The Miracle of Karst


The world is filled with places where nature put in a little extra effort. One such place is certainly the miracle named Karst.

This roughly 15 by 46 kilometer wide plateau stretches between the Vipava valley, Brkini hills, and the Gulf of Trieste. The word "Karst" comes from the ancient word "karra", meaning stone. The name of this land is also the root for the international word “karst”, denoting a type of topography, as well as the surface and subterranean formations known collectively as the karst features.

The picturesque plateau consists of a more than 1000 meter- thick limestone deposit, and a special feature of this region of Slovenia are the karst features, such as foibes, sinkholes, poljes of surprising shapes, thin layers of terra rossa, and naturally a world lacking running surface water, but with an extraordinary subterranean world. It instills fear and respect, with the unique subterranean fauna, numerous caves and underground rivers and lakes. There have been more than 1000 caves discovered on the Karst plateau.

The karst surface is also host to numerous species of animal and vegetation, which gives this natural region in the south east of Slovenia some of the most diverse flora and fauna in Europe.

It was humans who gave Karst its distinguishing characteristics. 

As its residents built and decorated their houses with stones. The effect of the elements encouraged the villages to be built in tight groups with a square and a church in the center. Homesteads faced south and had a walled-up northern side, with the living areas usually located alongside the farm buildings. Together they surround a closed-off courtyard – the so-called borjač, meaning the area safe from the bora winds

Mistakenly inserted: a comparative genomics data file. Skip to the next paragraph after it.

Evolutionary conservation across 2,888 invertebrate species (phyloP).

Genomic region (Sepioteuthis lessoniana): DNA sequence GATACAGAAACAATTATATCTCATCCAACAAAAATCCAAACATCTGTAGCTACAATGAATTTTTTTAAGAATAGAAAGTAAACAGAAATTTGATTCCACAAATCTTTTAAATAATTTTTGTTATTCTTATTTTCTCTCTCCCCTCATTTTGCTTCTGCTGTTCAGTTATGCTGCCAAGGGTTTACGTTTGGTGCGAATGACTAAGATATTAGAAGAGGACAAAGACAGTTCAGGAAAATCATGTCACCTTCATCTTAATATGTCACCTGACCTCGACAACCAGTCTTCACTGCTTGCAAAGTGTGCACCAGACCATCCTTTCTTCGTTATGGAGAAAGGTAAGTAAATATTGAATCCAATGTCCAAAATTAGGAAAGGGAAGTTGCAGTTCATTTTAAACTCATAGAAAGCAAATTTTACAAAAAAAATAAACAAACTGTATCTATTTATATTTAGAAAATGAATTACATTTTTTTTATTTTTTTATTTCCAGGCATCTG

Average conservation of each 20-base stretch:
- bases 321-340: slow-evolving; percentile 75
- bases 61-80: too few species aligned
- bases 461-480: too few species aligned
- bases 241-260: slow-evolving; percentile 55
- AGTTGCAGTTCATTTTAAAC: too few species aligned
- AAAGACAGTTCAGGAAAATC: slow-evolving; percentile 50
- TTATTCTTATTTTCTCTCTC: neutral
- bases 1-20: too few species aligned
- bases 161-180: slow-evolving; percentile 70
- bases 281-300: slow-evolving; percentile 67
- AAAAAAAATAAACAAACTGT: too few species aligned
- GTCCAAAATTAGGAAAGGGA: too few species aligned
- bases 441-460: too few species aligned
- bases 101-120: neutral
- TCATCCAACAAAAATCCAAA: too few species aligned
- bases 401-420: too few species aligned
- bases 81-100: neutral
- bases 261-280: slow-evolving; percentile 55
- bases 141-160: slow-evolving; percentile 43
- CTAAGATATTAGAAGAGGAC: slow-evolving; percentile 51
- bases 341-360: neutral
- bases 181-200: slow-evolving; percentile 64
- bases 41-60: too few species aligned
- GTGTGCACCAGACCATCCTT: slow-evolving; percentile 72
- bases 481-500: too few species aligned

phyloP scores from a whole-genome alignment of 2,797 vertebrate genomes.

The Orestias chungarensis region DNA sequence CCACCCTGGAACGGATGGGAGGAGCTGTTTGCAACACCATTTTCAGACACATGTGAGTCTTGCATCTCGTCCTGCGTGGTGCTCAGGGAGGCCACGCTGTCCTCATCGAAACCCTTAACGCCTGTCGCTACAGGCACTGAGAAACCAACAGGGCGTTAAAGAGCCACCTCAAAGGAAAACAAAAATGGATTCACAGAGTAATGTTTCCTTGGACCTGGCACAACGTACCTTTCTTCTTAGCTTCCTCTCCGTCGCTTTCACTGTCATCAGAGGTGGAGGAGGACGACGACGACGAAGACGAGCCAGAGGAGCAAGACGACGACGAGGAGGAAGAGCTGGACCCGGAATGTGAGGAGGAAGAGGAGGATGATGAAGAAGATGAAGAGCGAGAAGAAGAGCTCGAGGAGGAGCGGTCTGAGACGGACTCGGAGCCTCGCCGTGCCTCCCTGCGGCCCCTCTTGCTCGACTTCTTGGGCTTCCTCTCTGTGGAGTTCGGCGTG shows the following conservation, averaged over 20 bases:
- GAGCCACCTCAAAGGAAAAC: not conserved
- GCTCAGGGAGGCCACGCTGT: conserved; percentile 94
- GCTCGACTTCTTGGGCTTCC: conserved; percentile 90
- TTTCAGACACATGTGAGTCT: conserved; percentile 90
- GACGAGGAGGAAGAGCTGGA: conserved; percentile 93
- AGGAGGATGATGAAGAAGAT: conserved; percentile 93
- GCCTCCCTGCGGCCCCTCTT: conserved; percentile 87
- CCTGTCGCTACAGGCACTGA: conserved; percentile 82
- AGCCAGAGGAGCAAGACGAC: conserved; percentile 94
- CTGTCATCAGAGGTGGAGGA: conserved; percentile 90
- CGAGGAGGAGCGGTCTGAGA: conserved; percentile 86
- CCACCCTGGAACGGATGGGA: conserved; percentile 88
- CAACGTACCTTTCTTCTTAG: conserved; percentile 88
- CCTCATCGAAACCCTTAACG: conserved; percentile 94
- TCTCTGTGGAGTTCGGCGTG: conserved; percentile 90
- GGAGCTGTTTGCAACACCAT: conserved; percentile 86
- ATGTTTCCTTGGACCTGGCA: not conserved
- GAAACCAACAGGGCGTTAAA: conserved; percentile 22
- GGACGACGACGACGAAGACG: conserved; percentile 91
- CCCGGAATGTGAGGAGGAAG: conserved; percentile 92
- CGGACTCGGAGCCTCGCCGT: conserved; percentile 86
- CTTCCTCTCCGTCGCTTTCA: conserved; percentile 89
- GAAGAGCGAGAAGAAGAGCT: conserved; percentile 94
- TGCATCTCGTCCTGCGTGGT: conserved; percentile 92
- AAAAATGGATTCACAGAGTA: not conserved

The low altitude, the proximity of the sea, and the milder climate as a result fueled the continuous settlement of the Karst. A thin layer of soil, the rocky terrain, and frequent summer droughts mean that farming was mainly focused on grazing and barn-raised livestock, while the areas with thicker layers of soil which formed on top of chert limestone, northeast of Sežana and Štorje, are the home to the region’s vineyards.






    Srečko Kosovel

    Bori dehtijo, bori dehtijo,
    njih vonj je zdrav in močan,
    in kdor se vrne iz njih samote,
    ta ni več bolan. 

    Zakaj v tej pokrajini kamniti
    je vse lepo in prav,
    biti, živeti, boriti se
    in biti mlad in zdrav. 

    Bori, drugovi, dehteči, močni,
    tihi drugovi kraške samote,
    bodite pozdravljeni v moji samoti,
    polni težke, otožne lepote!


    Srečko Kosovel (1904-1924), one of the most significant Slovenian poets, came from Sežana, and was a true son of the karst soil, the pines and the juniper. The harsh living conditions in the Karst and the period of World War I instilled a deep darkness into his soul. The melancholy poet of the Karst was able to block the echoes of death, expressing unspoiled love for people, for his region, and the whole world; he had an extraordinary jovial spirit, and was an unswerving optimist.

    Projekt je sofinanciran v okviru Programa čezmejnega sodelovanja Slovenija-Italija 2007-2013 iz sredstev Evropskega sklada za regionalni razvoj in nacionalnih sredstev.  |  Progetto finanziato nell'ambito del Programma per la Cooperazione Transfrontaliera Italia-Slovenia 2007-2013, dal Fondo europeo di sviluppo regionale e dai fondi nazionali.